From The Editor | June 19, 2017

Continuous Manufacturing In The Mediterranean Sea

Source: Outsourced Pharma
Louis Garguilo

By Louis Garguilo, Chief Editor, Outsourced Pharma
Follow Me On Twitter @Louis_Garguilo

Continuous Manufacturing In The Mediterranean Sea

Well, not exactly in the sea. But on the picturesque island of Malta, where Big Pharma, universities, and European health ministry officials dove into the waves of continuous manufacturing adoption for drug development and production.

The gathering was entitled: Emerging Pharmaceutical Manufacturing Summit 2017: Oral Solid Dosage Continuous Manufacturing in the Current Regulatory Landscape.

Hey, any reason to go to Malta is a good one, right?

In fact, continuous manufacturing (CM) is a compelling reason for discussion around the globe, and has led to a number of articles in these pages. The main reason: The technology and methodologies have arrived.

Eli Lilly is manufacturing proof to what degree. Wyatt Roth, Research Scientist, Formulation and Process Development for Lilly, spoke at the Malta summit on his company’s strategy. Lilly has become well known as an early adopter of CM to accelerate new chemical entity (NCE) development and launch for oral solid dose. Lilly has developed a “default manufacturing platform” based on direct compression, and has implemented identical lines across R&D, clinical, and commercial manufacturing. The company has already processed 10 molecules through their facilities.

Sunny For CM, But Some Lingering Clouds

There’s more to the selection of Malta as the venue for this meeting than its picturesque setting. Malta – historic home to the Knights Hospitaller – has a long history in the advancement of health care. More recently, Brexit plays a role as well: The Maltese Medicines Authority would like Malta to be considered for the new location of the European Medicines Agency.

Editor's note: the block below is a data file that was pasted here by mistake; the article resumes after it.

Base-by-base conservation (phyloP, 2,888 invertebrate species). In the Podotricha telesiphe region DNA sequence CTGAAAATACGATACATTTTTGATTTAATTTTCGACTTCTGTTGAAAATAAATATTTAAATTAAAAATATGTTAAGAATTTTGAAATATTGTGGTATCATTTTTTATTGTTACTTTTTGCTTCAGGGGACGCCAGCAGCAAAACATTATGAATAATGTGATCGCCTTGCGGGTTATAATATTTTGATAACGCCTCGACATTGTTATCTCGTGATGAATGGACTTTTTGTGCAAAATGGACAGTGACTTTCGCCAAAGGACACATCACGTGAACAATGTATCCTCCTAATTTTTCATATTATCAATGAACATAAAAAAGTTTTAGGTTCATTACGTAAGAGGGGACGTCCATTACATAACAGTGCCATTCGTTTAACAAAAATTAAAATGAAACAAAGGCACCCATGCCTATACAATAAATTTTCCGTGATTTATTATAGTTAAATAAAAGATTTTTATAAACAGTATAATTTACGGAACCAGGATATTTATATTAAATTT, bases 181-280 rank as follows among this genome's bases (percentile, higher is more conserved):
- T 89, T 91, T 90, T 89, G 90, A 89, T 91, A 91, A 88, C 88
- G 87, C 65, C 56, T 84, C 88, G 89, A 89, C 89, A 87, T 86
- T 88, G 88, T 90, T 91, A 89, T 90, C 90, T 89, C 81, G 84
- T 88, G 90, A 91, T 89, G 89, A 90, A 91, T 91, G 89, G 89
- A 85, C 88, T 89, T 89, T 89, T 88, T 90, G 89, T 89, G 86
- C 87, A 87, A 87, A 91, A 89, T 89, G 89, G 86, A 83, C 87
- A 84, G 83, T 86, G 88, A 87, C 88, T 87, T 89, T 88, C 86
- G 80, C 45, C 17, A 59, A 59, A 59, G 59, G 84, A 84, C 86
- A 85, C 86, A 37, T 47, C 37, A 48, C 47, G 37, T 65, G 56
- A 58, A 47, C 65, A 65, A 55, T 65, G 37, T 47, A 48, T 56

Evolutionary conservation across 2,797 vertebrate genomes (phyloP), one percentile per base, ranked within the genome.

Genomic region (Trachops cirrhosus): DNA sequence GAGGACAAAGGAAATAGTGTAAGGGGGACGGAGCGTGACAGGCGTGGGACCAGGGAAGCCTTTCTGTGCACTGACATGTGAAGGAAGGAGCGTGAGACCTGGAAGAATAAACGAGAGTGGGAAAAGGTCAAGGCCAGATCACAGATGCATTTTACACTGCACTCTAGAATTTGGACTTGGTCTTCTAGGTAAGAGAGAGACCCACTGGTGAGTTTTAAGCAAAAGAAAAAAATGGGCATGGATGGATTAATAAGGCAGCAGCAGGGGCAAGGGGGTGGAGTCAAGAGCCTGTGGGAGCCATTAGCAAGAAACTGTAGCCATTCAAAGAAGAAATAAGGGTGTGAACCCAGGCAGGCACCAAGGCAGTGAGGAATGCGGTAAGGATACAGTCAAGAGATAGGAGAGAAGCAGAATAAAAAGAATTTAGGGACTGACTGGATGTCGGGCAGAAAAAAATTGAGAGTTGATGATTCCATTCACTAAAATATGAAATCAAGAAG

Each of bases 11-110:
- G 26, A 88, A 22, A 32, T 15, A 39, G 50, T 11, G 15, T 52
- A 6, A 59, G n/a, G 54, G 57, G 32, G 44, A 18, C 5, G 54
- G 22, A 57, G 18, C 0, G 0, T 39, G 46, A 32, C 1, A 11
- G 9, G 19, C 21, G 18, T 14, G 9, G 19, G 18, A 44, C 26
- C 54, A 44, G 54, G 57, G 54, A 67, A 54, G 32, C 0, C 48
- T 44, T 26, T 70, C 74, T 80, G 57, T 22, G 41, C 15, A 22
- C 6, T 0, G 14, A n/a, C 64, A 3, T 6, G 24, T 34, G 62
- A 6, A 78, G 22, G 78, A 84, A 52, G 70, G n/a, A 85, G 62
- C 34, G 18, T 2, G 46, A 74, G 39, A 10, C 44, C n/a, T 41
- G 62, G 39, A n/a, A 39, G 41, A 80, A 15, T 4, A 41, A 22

The summit was held under the banner of the International Institute for Advanced Pharmaceutical Manufacturing (I2APM), a global coalition of academic research centers. The Engineering Research Center for Structured Organic Particulate Systems (C-SOPS) at Rutgers University, also served an active role in the gathering. The organization “focuses on advancing the scientific foundation for the optimal design of solid dose pharmaceuticals while developing the methodologies for their active control and manufacturing.”

Outsourced Pharma readers may recall a recent article on continuous manufacturing featuring Douglas Hausner, Ph.D., Associate Director for Industrial Relations and Business Development, and member of the Department of Chemical and Biochemical Engineering at Rutgers. Here are his key takeaways from Malta:

  1. The EU is witnessing an "open-arms" approach to CM, but with no specific guidance; this can been seen as challenging as companies look for more guidance on how to move forward from a technology and regulatory standpoint.
  2. To the extent possible, CM adoption will be aided by the creation and adoption of global harmonization for requirements, and standards and other support for equipment interchangeability, as well as a coming together of industry expectations.
  3. At least in the short term as technologies continue to overlap, regulatory flexibility towards small formulation changes, and parallel manufacturing of batch and continuous processes, will help to increase adoption.

We’ll tackle the regulatory environment in a moment, but first let’s visit some other comments we heard at the summit.